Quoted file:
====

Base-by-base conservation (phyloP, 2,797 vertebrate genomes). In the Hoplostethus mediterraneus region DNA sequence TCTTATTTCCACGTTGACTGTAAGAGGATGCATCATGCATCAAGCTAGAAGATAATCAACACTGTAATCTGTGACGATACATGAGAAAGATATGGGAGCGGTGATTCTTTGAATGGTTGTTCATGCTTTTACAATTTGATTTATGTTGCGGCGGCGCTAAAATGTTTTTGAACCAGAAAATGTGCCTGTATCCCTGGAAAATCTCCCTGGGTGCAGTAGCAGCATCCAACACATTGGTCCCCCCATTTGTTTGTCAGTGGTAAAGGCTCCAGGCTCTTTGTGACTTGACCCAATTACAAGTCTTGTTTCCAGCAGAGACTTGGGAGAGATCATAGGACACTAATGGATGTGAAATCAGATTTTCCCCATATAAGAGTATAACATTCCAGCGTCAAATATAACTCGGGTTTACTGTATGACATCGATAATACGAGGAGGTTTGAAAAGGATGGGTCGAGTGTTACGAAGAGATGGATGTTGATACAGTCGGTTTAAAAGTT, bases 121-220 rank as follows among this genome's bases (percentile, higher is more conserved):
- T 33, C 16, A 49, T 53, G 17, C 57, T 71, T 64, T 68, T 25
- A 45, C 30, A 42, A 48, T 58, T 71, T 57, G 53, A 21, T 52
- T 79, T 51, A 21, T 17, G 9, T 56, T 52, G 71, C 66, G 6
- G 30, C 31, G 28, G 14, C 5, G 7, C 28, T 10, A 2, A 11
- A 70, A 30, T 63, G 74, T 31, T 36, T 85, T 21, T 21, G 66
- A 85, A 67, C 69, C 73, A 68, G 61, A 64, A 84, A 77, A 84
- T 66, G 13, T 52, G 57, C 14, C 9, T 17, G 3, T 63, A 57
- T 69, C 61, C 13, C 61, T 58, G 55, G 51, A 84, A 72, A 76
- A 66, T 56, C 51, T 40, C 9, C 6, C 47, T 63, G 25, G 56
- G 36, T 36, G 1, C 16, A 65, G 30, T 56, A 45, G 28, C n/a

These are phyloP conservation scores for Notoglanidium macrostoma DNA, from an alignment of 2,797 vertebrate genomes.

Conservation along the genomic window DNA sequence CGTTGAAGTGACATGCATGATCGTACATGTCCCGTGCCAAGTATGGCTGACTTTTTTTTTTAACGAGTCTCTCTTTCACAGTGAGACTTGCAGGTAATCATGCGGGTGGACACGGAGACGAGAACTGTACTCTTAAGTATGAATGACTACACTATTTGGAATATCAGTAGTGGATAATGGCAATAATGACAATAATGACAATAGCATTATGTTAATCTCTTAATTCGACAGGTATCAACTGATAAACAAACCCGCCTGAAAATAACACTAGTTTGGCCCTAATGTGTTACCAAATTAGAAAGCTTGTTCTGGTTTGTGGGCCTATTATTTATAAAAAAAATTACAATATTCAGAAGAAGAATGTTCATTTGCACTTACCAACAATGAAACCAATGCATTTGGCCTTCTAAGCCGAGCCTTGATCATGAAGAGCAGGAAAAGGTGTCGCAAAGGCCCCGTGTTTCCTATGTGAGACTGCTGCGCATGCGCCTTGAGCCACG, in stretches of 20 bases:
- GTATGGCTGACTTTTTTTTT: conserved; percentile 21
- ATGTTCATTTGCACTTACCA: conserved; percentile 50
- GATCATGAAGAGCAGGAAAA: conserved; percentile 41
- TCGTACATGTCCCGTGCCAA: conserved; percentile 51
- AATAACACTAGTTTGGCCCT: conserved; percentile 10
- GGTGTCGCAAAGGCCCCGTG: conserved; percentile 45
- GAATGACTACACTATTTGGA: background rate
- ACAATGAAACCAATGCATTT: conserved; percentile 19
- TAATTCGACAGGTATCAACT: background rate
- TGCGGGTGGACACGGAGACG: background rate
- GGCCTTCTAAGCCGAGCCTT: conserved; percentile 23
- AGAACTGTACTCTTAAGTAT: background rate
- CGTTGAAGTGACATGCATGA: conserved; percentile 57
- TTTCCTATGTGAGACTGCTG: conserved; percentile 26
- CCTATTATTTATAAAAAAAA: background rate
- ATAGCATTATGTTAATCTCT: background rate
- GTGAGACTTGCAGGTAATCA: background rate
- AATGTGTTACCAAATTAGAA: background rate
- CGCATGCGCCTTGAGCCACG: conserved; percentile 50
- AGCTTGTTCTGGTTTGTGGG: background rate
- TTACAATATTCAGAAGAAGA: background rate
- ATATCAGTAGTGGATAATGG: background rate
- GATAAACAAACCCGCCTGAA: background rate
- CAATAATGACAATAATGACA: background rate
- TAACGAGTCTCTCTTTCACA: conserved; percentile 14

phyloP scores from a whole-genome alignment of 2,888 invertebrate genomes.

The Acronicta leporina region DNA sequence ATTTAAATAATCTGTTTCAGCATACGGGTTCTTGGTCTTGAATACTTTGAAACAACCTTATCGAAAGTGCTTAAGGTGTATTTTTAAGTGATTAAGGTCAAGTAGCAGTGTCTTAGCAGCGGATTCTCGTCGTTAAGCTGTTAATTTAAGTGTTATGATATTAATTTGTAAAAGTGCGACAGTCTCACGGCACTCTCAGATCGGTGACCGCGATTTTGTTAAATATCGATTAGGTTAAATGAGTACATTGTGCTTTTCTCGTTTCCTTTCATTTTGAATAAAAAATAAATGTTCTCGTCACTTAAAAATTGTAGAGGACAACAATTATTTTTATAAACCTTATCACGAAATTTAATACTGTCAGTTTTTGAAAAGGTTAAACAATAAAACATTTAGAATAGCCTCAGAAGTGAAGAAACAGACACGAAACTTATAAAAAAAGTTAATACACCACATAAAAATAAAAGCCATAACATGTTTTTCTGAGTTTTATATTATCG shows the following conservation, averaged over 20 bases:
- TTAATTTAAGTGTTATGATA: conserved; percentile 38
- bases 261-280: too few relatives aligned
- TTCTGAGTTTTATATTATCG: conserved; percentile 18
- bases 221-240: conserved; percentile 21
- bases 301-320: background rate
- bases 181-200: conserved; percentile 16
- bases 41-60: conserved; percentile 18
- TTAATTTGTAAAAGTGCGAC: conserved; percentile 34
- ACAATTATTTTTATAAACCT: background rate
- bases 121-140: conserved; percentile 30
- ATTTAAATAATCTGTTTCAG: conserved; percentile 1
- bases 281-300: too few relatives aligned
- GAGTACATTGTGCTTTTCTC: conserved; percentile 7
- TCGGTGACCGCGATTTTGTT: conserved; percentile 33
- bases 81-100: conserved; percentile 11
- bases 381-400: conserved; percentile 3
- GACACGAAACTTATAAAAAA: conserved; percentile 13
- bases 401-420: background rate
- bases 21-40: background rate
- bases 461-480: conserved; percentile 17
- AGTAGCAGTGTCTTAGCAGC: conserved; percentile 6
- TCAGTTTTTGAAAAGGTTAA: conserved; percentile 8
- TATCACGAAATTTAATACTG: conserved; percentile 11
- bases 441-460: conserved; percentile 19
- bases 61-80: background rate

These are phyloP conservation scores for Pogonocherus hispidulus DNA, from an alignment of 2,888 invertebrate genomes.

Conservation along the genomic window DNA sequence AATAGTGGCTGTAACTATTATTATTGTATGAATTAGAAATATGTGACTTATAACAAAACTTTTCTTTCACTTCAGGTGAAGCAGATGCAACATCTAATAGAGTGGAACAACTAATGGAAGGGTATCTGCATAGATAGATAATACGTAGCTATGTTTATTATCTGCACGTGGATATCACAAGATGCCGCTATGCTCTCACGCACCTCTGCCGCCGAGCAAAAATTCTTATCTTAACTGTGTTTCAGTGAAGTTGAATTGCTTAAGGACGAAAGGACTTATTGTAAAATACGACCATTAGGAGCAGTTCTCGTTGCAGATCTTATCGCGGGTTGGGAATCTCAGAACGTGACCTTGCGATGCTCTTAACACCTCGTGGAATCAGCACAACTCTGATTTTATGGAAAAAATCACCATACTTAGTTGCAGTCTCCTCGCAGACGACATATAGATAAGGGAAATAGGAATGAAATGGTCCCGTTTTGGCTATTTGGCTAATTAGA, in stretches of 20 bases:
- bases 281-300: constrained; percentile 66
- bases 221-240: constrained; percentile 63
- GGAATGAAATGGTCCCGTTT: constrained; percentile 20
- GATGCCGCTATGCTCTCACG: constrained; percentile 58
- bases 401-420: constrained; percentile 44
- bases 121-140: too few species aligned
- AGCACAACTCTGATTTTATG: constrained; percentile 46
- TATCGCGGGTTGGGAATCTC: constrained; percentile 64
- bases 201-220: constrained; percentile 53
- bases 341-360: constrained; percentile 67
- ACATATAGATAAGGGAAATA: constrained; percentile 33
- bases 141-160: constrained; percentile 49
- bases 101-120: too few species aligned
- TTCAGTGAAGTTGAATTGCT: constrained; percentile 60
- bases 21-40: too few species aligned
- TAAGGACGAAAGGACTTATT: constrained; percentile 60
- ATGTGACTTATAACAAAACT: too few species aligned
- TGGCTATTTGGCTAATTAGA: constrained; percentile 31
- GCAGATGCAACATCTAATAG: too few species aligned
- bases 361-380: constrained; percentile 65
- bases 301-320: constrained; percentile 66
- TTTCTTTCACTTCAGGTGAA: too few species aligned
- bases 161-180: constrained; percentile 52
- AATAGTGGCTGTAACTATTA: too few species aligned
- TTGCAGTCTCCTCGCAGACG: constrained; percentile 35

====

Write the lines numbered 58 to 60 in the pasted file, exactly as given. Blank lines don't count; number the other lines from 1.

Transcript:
- bases 401-420: background rate
- bases 21-40: background rate
- bases 461-480: conserved; percentile 17